Security Council members did not reach a consensus on Thursday on whether to recommend Palestine’s admission as a full member state to the United Nations, its president announced, a fact that foreshadows the outcome of an upcoming vote.

Citing Israel’s military operations in the Gaza Strip, the Palestinians last week restarted the process of joining the organization as a full member state, dating back to 2011, in a letter to the organization’s Secretary-General and Security Council. The request considers a “committee for the inclusion of new members”, an ad hoc structure of the Security Council.

During the second closed-door meeting of this committee yesterday Thursday “there was no consensus”, summed up Malta’s ambassador to the UN, Vanessa Fraser, whose country holds the rotating presidency of the SA this month.

He assured that “two thirds” of SA members are in favor of full integration, without naming anyone.

But for the committee to make decisions, consensus is required.

However, this does not mean the end of the Palestinian project. After the committee draws up a report, any SA member state can in practice submit a draft decision on admission for discussion and voting.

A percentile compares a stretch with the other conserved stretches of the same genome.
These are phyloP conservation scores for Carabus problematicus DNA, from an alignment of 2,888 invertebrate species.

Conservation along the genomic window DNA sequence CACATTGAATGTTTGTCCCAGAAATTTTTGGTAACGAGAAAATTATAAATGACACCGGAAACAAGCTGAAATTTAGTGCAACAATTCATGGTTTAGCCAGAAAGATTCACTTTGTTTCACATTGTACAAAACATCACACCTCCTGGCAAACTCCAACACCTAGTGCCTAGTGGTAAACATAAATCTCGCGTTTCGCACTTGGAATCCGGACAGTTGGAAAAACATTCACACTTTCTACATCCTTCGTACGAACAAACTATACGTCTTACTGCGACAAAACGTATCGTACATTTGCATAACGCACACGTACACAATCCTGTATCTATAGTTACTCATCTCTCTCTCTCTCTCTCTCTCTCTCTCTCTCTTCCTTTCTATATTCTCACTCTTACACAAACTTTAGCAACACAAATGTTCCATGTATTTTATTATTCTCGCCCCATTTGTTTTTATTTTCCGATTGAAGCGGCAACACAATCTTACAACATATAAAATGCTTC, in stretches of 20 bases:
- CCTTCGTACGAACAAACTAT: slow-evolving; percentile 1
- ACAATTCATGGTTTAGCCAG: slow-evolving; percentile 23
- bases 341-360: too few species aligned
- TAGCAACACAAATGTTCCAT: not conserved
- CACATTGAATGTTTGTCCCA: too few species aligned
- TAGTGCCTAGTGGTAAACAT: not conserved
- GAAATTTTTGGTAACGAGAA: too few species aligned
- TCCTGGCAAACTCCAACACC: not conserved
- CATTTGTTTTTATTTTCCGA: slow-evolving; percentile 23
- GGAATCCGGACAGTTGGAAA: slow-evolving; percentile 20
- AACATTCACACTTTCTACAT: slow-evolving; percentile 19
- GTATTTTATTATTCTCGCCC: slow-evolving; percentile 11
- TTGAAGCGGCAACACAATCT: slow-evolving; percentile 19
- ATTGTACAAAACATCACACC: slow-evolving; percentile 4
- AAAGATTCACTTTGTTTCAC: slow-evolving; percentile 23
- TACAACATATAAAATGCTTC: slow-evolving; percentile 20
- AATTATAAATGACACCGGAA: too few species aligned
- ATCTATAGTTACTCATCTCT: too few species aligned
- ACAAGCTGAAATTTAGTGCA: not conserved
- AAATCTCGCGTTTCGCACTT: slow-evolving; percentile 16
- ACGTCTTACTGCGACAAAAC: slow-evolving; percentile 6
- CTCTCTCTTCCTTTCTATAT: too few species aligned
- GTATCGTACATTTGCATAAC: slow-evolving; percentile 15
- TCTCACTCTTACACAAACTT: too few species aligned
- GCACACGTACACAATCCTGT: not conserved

According to diplomatic sources, a vote may indeed be held on April 18, at the initiative of Algeria, which represents the Arab states in the Security Council.

Although the Maltese ambassador hinted that the draft resolution would garner the 9 votes out of 15 required, most observers are discounting a US veto.

As in 2011, Washington says that the UN is not the place to recognize the state of Palestine, since according to it it should be established after an agreement in negotiations between Israel and the Palestinians.

The administration of President Joe Biden is also citing a US law that requires it to cut off funding to the UN if the Security Council accepts the inclusion of a Palestinian state without a bilateral agreement.

In September 2011, the president of the Palestinian Authority, Mahmoud Abbas, initiated a process for the “admission of the State of Palestine to the UN”. The effort was never completed; the Palestinians were eventually granted, by a vote of the General Assembly in November 2012, “non-member observer state status”.

“All we ask is to take our rightful place within the community of nations,” Palestinian UN Ambassador Riyad Mansour said earlier this week.